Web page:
What's the urgency? On Jan. 7, the Long Beach City Council held its first hearing to consider the proposals by a self-appointed Committee to Evaluate a Full-Time Mayor and City Council.
It is obvious that the committee is trying to stampede the council into placing a complex, proposed City Charter amendment on the June ballot. Councilman Tom Clark, whose proposal for a citywide-elected mayor was soundly defeated at the polls in 1982, is also pushing very hard.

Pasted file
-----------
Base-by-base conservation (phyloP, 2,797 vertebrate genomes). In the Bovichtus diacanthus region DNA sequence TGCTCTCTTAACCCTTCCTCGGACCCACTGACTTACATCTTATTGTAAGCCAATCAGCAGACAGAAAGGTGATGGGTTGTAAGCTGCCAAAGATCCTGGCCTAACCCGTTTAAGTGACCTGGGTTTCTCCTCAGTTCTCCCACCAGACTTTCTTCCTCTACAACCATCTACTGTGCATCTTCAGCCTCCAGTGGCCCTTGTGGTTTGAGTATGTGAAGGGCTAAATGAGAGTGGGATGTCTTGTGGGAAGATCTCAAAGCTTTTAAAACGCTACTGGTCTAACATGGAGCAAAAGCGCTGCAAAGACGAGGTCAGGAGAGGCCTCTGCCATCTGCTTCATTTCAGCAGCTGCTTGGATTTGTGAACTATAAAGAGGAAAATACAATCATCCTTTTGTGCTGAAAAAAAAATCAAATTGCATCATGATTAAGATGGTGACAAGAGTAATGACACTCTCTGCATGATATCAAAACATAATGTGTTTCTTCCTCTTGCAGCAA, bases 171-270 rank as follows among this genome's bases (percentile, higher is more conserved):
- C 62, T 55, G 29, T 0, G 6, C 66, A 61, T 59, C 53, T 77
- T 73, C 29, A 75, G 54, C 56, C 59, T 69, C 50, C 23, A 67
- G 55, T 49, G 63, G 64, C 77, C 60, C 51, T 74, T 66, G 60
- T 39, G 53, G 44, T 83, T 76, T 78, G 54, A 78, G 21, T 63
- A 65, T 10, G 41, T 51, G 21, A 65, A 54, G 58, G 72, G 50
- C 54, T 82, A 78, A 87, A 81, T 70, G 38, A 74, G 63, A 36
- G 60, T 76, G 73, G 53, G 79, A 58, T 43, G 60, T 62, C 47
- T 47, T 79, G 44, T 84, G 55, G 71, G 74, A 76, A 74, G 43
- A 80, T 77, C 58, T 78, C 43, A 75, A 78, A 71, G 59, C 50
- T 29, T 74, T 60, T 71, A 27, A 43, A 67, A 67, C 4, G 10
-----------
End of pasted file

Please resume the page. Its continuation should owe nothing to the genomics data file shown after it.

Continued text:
As evidenced by statements at the hearing, most of the recommendations in the committee's report are highly controversial. For example, should a full-time mayor be the chief executive of our city government or be an additional member of the City Council? Should the city manager's role remain essentially as at present or should there be a change to a chief administrative assistant to the mayor? The issue of campaign finance reform was laid over to the next hearing.
The history of Long Beach is littered with the wreckage of hasty decisions by our city government. A full-time, citywide-elected mayor would be a radical change with widespread ramifications. It is essential to define roles, interrelationships and salaries.